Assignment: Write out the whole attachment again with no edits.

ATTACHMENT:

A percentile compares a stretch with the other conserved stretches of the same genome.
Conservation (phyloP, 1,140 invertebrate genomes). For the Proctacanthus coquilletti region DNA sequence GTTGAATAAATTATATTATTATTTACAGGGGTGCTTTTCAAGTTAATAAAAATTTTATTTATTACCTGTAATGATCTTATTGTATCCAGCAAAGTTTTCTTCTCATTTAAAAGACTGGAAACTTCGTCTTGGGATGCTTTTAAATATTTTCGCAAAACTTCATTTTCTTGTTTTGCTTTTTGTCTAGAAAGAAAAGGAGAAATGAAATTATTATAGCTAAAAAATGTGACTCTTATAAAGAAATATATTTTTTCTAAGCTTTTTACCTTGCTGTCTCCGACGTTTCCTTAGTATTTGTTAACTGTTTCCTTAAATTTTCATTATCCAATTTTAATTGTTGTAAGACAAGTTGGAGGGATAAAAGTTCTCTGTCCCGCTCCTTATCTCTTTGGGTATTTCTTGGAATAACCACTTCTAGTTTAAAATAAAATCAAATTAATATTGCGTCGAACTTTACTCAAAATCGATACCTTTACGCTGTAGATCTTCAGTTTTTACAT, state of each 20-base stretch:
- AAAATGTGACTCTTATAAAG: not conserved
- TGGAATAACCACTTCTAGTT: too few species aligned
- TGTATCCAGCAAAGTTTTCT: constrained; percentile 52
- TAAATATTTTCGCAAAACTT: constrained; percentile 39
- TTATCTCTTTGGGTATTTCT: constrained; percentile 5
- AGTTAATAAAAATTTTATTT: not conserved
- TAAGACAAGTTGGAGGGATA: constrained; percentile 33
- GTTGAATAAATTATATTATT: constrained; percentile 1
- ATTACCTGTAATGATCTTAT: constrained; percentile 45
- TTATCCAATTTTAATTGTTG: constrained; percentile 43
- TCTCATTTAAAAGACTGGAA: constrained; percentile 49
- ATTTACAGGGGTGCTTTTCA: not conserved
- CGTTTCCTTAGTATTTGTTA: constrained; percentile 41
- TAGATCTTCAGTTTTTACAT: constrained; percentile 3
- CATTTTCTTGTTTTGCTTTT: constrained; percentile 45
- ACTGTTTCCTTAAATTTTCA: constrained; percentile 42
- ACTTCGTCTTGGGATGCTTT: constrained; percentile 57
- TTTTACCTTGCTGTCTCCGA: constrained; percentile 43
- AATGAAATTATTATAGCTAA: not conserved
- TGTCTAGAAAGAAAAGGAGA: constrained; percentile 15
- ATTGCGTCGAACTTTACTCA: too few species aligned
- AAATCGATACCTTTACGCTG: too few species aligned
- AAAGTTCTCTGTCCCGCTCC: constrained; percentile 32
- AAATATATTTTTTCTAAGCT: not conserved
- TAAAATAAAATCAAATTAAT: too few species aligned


A percentile compares a stretch with the other conserved stretches of the same genome.
Conservation (phyloP, 1,140 invertebrate genomes). For the Proctacanthus coquilletti region DNA sequence GTTGAATAAATTATATTATTATTTACAGGGGTGCTTTTCAAGTTAATAAAAATTTTATTTATTACCTGTAATGATCTTATTGTATCCAGCAAAGTTTTCTTCTCATTTAAAAGACTGGAAACTTCGTCTTGGGATGCTTTTAAATATTTTCGCAAAACTTCATTTTCTTGTTTTGCTTTTTGTCTAGAAAGAAAAGGAGAAATGAAATTATTATAGCTAAAAAATGTGACTCTTATAAAGAAATATATTTTTTCTAAGCTTTTTACCTTGCTGTCTCCGACGTTTCCTTAGTATTTGTTAACTGTTTCCTTAAATTTTCATTATCCAATTTTAATTGTTGTAAGACAAGTTGGAGGGATAAAAGTTCTCTGTCCCGCTCCTTATCTCTTTGGGTATTTCTTGGAATAACCACTTCTAGTTTAAAATAAAATCAAATTAATATTGCGTCGAACTTTACTCAAAATCGATACCTTTACGCTGTAGATCTTCAGTTTTTACAT, state of each 20-base stretch:
- AAAATGTGACTCTTATAAAG: not conserved
- TGGAATAACCACTTCTAGTT: too few species aligned
- TGTATCCAGCAAAGTTTTCT: constrained; percentile 52
- TAAATATTTTCGCAAAACTT: constrained; percentile 39
- TTATCTCTTTGGGTATTTCT: constrained; percentile 5
- AGTTAATAAAAATTTTATTT: not conserved
- TAAGACAAGTTGGAGGGATA: constrained; percentile 33
- GTTGAATAAATTATATTATT: constrained; percentile 1
- ATTACCTGTAATGATCTTAT: constrained; percentile 45
- TTATCCAATTTTAATTGTTG: constrained; percentile 43
- TCTCATTTAAAAGACTGGAA: constrained; percentile 49
- ATTTACAGGGGTGCTTTTCA: not conserved
- CGTTTCCTTAGTATTTGTTA: constrained; percentile 41
- TAGATCTTCAGTTTTTACAT: constrained; percentile 3
- CATTTTCTTGTTTTGCTTTT: constrained; percentile 45
- ACTGTTTCCTTAAATTTTCA: constrained; percentile 42
- ACTTCGTCTTGGGATGCTTT: constrained; percentile 57
- TTTTACCTTGCTGTCTCCGA: constrained; percentile 43
- AATGAAATTATTATAGCTAA: not conserved
- TGTCTAGAAAGAAAAGGAGA: constrained; percentile 15
- ATTGCGTCGAACTTTACTCA: too few species aligned
- AAATCGATACCTTTACGCTG: too few species aligned
- AAAGTTCTCTGTCCCGCTCC: constrained; percentile 32
- AAATATATTTTTTCTAAGCT: not conserved
- TAAAATAAAATCAAATTAAT: too few species aligned